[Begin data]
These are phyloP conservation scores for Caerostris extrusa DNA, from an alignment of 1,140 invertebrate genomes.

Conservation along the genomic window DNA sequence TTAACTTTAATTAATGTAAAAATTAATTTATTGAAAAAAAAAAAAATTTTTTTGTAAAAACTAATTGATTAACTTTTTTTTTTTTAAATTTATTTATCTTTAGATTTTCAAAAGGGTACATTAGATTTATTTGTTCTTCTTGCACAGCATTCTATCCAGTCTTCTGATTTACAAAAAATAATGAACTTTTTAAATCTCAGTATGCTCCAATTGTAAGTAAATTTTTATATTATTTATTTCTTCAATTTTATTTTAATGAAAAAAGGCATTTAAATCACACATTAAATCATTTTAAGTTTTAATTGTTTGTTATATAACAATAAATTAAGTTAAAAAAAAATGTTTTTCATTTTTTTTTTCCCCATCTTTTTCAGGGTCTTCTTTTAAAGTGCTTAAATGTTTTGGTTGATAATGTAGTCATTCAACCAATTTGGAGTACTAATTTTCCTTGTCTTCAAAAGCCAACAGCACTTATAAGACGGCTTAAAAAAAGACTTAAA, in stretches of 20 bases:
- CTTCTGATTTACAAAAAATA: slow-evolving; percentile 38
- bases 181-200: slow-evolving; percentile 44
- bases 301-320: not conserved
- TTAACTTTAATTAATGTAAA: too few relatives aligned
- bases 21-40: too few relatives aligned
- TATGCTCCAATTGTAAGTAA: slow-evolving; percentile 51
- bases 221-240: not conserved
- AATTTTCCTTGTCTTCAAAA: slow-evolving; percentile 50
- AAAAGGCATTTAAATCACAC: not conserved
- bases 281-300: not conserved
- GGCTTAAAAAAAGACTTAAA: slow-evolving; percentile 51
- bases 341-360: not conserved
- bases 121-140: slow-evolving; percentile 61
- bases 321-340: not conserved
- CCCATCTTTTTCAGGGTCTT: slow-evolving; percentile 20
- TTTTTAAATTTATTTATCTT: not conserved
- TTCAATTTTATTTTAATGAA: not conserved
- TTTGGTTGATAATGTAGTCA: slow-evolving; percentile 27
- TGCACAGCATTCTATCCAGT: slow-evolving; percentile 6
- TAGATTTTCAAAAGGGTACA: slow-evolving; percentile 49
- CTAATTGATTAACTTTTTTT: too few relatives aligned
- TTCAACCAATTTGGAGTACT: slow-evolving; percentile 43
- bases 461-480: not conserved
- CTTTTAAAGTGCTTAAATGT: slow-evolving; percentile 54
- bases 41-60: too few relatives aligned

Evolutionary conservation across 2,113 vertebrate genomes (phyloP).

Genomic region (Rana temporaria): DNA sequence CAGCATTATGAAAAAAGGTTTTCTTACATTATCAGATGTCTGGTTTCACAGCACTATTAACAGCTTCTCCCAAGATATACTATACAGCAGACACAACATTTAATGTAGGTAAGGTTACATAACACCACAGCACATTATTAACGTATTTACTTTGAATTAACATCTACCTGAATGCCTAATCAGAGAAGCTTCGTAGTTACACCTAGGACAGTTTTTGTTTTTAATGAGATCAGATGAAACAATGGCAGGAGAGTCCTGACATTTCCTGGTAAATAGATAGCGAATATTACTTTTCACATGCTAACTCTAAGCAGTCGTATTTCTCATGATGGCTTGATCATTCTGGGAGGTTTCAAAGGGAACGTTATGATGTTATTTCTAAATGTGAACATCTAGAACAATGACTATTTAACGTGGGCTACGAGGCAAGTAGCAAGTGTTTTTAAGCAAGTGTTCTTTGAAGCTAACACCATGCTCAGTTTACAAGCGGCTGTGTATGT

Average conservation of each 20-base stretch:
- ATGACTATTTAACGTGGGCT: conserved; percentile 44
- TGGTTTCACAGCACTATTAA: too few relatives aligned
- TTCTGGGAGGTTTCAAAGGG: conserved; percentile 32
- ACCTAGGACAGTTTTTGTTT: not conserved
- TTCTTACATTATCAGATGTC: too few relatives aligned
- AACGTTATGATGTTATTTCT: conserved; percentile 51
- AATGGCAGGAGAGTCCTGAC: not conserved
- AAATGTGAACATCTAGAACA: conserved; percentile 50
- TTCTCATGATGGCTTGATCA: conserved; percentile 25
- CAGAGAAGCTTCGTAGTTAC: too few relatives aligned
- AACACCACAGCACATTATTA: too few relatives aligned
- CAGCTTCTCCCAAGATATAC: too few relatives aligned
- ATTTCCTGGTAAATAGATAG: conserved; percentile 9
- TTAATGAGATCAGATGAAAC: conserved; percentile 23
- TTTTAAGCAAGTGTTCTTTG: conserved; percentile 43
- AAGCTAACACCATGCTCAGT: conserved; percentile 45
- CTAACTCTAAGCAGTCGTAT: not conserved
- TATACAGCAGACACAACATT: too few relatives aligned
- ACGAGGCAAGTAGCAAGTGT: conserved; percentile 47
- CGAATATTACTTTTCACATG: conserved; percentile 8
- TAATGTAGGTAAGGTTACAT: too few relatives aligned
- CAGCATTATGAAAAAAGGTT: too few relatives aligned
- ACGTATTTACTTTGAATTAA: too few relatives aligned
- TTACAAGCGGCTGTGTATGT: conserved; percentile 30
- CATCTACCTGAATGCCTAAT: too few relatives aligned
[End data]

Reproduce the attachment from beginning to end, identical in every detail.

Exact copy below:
These are phyloP conservation scores for Caerostris extrusa DNA, from an alignment of 1,140 invertebrate genomes.

Conservation along the genomic window DNA sequence TTAACTTTAATTAATGTAAAAATTAATTTATTGAAAAAAAAAAAAATTTTTTTGTAAAAACTAATTGATTAACTTTTTTTTTTTTAAATTTATTTATCTTTAGATTTTCAAAAGGGTACATTAGATTTATTTGTTCTTCTTGCACAGCATTCTATCCAGTCTTCTGATTTACAAAAAATAATGAACTTTTTAAATCTCAGTATGCTCCAATTGTAAGTAAATTTTTATATTATTTATTTCTTCAATTTTATTTTAATGAAAAAAGGCATTTAAATCACACATTAAATCATTTTAAGTTTTAATTGTTTGTTATATAACAATAAATTAAGTTAAAAAAAAATGTTTTTCATTTTTTTTTTCCCCATCTTTTTCAGGGTCTTCTTTTAAAGTGCTTAAATGTTTTGGTTGATAATGTAGTCATTCAACCAATTTGGAGTACTAATTTTCCTTGTCTTCAAAAGCCAACAGCACTTATAAGACGGCTTAAAAAAAGACTTAAA, in stretches of 20 bases:
- CTTCTGATTTACAAAAAATA: slow-evolving; percentile 38
- bases 181-200: slow-evolving; percentile 44
- bases 301-320: not conserved
- TTAACTTTAATTAATGTAAA: too few relatives aligned
- bases 21-40: too few relatives aligned
- TATGCTCCAATTGTAAGTAA: slow-evolving; percentile 51
- bases 221-240: not conserved
- AATTTTCCTTGTCTTCAAAA: slow-evolving; percentile 50
- AAAAGGCATTTAAATCACAC: not conserved
- bases 281-300: not conserved
- GGCTTAAAAAAAGACTTAAA: slow-evolving; percentile 51
- bases 341-360: not conserved
- bases 121-140: slow-evolving; percentile 61
- bases 321-340: not conserved
- CCCATCTTTTTCAGGGTCTT: slow-evolving; percentile 20
- TTTTTAAATTTATTTATCTT: not conserved
- TTCAATTTTATTTTAATGAA: not conserved
- TTTGGTTGATAATGTAGTCA: slow-evolving; percentile 27
- TGCACAGCATTCTATCCAGT: slow-evolving; percentile 6
- TAGATTTTCAAAAGGGTACA: slow-evolving; percentile 49
- CTAATTGATTAACTTTTTTT: too few relatives aligned
- TTCAACCAATTTGGAGTACT: slow-evolving; percentile 43
- bases 461-480: not conserved
- CTTTTAAAGTGCTTAAATGT: slow-evolving; percentile 54
- bases 41-60: too few relatives aligned

Evolutionary conservation across 2,113 vertebrate genomes (phyloP).

Genomic region (Rana temporaria): DNA sequence CAGCATTATGAAAAAAGGTTTTCTTACATTATCAGATGTCTGGTTTCACAGCACTATTAACAGCTTCTCCCAAGATATACTATACAGCAGACACAACATTTAATGTAGGTAAGGTTACATAACACCACAGCACATTATTAACGTATTTACTTTGAATTAACATCTACCTGAATGCCTAATCAGAGAAGCTTCGTAGTTACACCTAGGACAGTTTTTGTTTTTAATGAGATCAGATGAAACAATGGCAGGAGAGTCCTGACATTTCCTGGTAAATAGATAGCGAATATTACTTTTCACATGCTAACTCTAAGCAGTCGTATTTCTCATGATGGCTTGATCATTCTGGGAGGTTTCAAAGGGAACGTTATGATGTTATTTCTAAATGTGAACATCTAGAACAATGACTATTTAACGTGGGCTACGAGGCAAGTAGCAAGTGTTTTTAAGCAAGTGTTCTTTGAAGCTAACACCATGCTCAGTTTACAAGCGGCTGTGTATGT

Average conservation of each 20-base stretch:
- ATGACTATTTAACGTGGGCT: conserved; percentile 44
- TGGTTTCACAGCACTATTAA: too few relatives aligned
- TTCTGGGAGGTTTCAAAGGG: conserved; percentile 32
- ACCTAGGACAGTTTTTGTTT: not conserved
- TTCTTACATTATCAGATGTC: too few relatives aligned
- AACGTTATGATGTTATTTCT: conserved; percentile 51
- AATGGCAGGAGAGTCCTGAC: not conserved
- AAATGTGAACATCTAGAACA: conserved; percentile 50
- TTCTCATGATGGCTTGATCA: conserved; percentile 25
- CAGAGAAGCTTCGTAGTTAC: too few relatives aligned
- AACACCACAGCACATTATTA: too few relatives aligned
- CAGCTTCTCCCAAGATATAC: too few relatives aligned
- ATTTCCTGGTAAATAGATAG: conserved; percentile 9
- TTAATGAGATCAGATGAAAC: conserved; percentile 23
- TTTTAAGCAAGTGTTCTTTG: conserved; percentile 43
- AAGCTAACACCATGCTCAGT: conserved; percentile 45
- CTAACTCTAAGCAGTCGTAT: not conserved
- TATACAGCAGACACAACATT: too few relatives aligned
- ACGAGGCAAGTAGCAAGTGT: conserved; percentile 47
- CGAATATTACTTTTCACATG: conserved; percentile 8
- TAATGTAGGTAAGGTTACAT: too few relatives aligned
- CAGCATTATGAAAAAAGGTT: too few relatives aligned
- ACGTATTTACTTTGAATTAA: too few relatives aligned
- TTACAAGCGGCTGTGTATGT: conserved; percentile 30
- CATCTACCTGAATGCCTAAT: too few relatives aligned